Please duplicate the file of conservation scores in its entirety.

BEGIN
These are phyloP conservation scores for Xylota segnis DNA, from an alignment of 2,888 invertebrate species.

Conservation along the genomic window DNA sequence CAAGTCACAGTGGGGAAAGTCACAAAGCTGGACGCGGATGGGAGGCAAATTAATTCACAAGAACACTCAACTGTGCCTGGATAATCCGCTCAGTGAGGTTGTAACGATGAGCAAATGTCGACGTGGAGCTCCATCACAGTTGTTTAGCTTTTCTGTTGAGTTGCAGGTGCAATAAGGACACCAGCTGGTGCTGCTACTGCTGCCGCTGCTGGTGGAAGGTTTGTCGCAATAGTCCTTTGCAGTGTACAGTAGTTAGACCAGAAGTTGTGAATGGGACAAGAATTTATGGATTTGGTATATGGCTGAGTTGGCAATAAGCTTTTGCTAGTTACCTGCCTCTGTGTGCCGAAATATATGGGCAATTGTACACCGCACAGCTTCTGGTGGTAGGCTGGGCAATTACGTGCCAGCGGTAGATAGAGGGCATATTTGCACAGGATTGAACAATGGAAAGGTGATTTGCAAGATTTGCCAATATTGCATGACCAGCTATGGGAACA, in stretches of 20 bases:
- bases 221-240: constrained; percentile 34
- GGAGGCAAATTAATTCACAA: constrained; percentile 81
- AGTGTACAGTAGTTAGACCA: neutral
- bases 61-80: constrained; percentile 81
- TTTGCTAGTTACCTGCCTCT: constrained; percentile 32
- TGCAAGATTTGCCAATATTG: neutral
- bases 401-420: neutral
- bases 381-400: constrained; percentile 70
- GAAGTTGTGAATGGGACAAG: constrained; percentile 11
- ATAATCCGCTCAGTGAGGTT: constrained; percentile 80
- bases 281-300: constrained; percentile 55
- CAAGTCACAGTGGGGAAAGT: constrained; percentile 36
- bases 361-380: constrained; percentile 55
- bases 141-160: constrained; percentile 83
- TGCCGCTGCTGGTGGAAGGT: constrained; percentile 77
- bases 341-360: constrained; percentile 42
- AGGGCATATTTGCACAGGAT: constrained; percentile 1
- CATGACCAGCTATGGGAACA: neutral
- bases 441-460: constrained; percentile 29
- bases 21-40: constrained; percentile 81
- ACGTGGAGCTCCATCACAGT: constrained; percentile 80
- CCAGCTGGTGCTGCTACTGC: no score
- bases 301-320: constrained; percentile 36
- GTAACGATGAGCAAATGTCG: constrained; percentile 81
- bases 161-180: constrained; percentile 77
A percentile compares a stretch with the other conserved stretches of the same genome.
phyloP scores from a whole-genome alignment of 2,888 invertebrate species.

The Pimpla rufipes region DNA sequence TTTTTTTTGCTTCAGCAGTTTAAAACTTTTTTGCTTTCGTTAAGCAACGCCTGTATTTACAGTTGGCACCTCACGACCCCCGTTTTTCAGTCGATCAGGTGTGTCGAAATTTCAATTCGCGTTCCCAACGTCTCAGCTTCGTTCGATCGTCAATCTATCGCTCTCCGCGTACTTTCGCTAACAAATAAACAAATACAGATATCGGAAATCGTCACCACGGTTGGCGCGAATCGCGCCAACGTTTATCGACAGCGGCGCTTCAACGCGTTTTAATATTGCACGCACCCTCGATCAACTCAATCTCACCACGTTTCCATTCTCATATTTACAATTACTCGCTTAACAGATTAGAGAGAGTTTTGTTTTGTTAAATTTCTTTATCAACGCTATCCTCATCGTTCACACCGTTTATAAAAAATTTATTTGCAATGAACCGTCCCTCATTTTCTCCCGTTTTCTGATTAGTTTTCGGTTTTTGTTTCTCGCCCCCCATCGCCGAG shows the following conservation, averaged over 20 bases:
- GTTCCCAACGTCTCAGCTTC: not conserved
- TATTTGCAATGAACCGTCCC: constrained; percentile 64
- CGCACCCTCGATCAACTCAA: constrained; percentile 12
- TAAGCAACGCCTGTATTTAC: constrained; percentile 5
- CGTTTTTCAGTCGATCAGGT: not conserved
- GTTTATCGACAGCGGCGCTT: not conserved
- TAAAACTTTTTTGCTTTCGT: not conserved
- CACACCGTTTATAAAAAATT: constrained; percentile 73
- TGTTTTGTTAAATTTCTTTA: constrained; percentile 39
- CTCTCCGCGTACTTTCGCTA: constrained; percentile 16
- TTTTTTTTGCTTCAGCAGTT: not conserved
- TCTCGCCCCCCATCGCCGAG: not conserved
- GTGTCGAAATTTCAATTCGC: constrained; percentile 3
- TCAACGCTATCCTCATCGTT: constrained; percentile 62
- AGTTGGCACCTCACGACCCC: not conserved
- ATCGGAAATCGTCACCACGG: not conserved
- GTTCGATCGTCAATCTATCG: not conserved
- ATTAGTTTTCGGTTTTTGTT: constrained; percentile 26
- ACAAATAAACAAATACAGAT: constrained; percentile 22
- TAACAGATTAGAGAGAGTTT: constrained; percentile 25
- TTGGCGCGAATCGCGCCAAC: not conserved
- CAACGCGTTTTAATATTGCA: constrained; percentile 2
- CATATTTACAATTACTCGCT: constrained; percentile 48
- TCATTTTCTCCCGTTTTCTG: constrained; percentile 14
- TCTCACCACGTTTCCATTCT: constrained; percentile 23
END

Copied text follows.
These are phyloP conservation scores for Xylota segnis DNA, from an alignment of 2,888 invertebrate species.

Conservation along the genomic window DNA sequence CAAGTCACAGTGGGGAAAGTCACAAAGCTGGACGCGGATGGGAGGCAAATTAATTCACAAGAACACTCAACTGTGCCTGGATAATCCGCTCAGTGAGGTTGTAACGATGAGCAAATGTCGACGTGGAGCTCCATCACAGTTGTTTAGCTTTTCTGTTGAGTTGCAGGTGCAATAAGGACACCAGCTGGTGCTGCTACTGCTGCCGCTGCTGGTGGAAGGTTTGTCGCAATAGTCCTTTGCAGTGTACAGTAGTTAGACCAGAAGTTGTGAATGGGACAAGAATTTATGGATTTGGTATATGGCTGAGTTGGCAATAAGCTTTTGCTAGTTACCTGCCTCTGTGTGCCGAAATATATGGGCAATTGTACACCGCACAGCTTCTGGTGGTAGGCTGGGCAATTACGTGCCAGCGGTAGATAGAGGGCATATTTGCACAGGATTGAACAATGGAAAGGTGATTTGCAAGATTTGCCAATATTGCATGACCAGCTATGGGAACA, in stretches of 20 bases:
- bases 221-240: constrained; percentile 34
- GGAGGCAAATTAATTCACAA: constrained; percentile 81
- AGTGTACAGTAGTTAGACCA: neutral
- bases 61-80: constrained; percentile 81
- TTTGCTAGTTACCTGCCTCT: constrained; percentile 32
- TGCAAGATTTGCCAATATTG: neutral
- bases 401-420: neutral
- bases 381-400: constrained; percentile 70
- GAAGTTGTGAATGGGACAAG: constrained; percentile 11
- ATAATCCGCTCAGTGAGGTT: constrained; percentile 80
- bases 281-300: constrained; percentile 55
- CAAGTCACAGTGGGGAAAGT: constrained; percentile 36
- bases 361-380: constrained; percentile 55
- bases 141-160: constrained; percentile 83
- TGCCGCTGCTGGTGGAAGGT: constrained; percentile 77
- bases 341-360: constrained; percentile 42
- AGGGCATATTTGCACAGGAT: constrained; percentile 1
- CATGACCAGCTATGGGAACA: neutral
- bases 441-460: constrained; percentile 29
- bases 21-40: constrained; percentile 81
- ACGTGGAGCTCCATCACAGT: constrained; percentile 80
- CCAGCTGGTGCTGCTACTGC: no score
- bases 301-320: constrained; percentile 36
- GTAACGATGAGCAAATGTCG: constrained; percentile 81
- bases 161-180: constrained; percentile 77
A percentile compares a stretch with the other conserved stretches of the same genome.
phyloP scores from a whole-genome alignment of 2,888 invertebrate species.

The Pimpla rufipes region DNA sequence TTTTTTTTGCTTCAGCAGTTTAAAACTTTTTTGCTTTCGTTAAGCAACGCCTGTATTTACAGTTGGCACCTCACGACCCCCGTTTTTCAGTCGATCAGGTGTGTCGAAATTTCAATTCGCGTTCCCAACGTCTCAGCTTCGTTCGATCGTCAATCTATCGCTCTCCGCGTACTTTCGCTAACAAATAAACAAATACAGATATCGGAAATCGTCACCACGGTTGGCGCGAATCGCGCCAACGTTTATCGACAGCGGCGCTTCAACGCGTTTTAATATTGCACGCACCCTCGATCAACTCAATCTCACCACGTTTCCATTCTCATATTTACAATTACTCGCTTAACAGATTAGAGAGAGTTTTGTTTTGTTAAATTTCTTTATCAACGCTATCCTCATCGTTCACACCGTTTATAAAAAATTTATTTGCAATGAACCGTCCCTCATTTTCTCCCGTTTTCTGATTAGTTTTCGGTTTTTGTTTCTCGCCCCCCATCGCCGAG shows the following conservation, averaged over 20 bases:
- GTTCCCAACGTCTCAGCTTC: not conserved
- TATTTGCAATGAACCGTCCC: constrained; percentile 64
- CGCACCCTCGATCAACTCAA: constrained; percentile 12
- TAAGCAACGCCTGTATTTAC: constrained; percentile 5
- CGTTTTTCAGTCGATCAGGT: not conserved
- GTTTATCGACAGCGGCGCTT: not conserved
- TAAAACTTTTTTGCTTTCGT: not conserved
- CACACCGTTTATAAAAAATT: constrained; percentile 73
- TGTTTTGTTAAATTTCTTTA: constrained; percentile 39
- CTCTCCGCGTACTTTCGCTA: constrained; percentile 16
- TTTTTTTTGCTTCAGCAGTT: not conserved
- TCTCGCCCCCCATCGCCGAG: not conserved
- GTGTCGAAATTTCAATTCGC: constrained; percentile 3
- TCAACGCTATCCTCATCGTT: constrained; percentile 62
- AGTTGGCACCTCACGACCCC: not conserved
- ATCGGAAATCGTCACCACGG: not conserved
- GTTCGATCGTCAATCTATCG: not conserved
- ATTAGTTTTCGGTTTTTGTT: constrained; percentile 26
- ACAAATAAACAAATACAGAT: constrained; percentile 22
- TAACAGATTAGAGAGAGTTT: constrained; percentile 25
- TTGGCGCGAATCGCGCCAAC: not conserved
- CAACGCGTTTTAATATTGCA: constrained; percentile 2
- CATATTTACAATTACTCGCT: constrained; percentile 48
- TCATTTTCTCCCGTTTTCTG: constrained; percentile 14
- TCTCACCACGTTTCCATTCT: constrained; percentile 23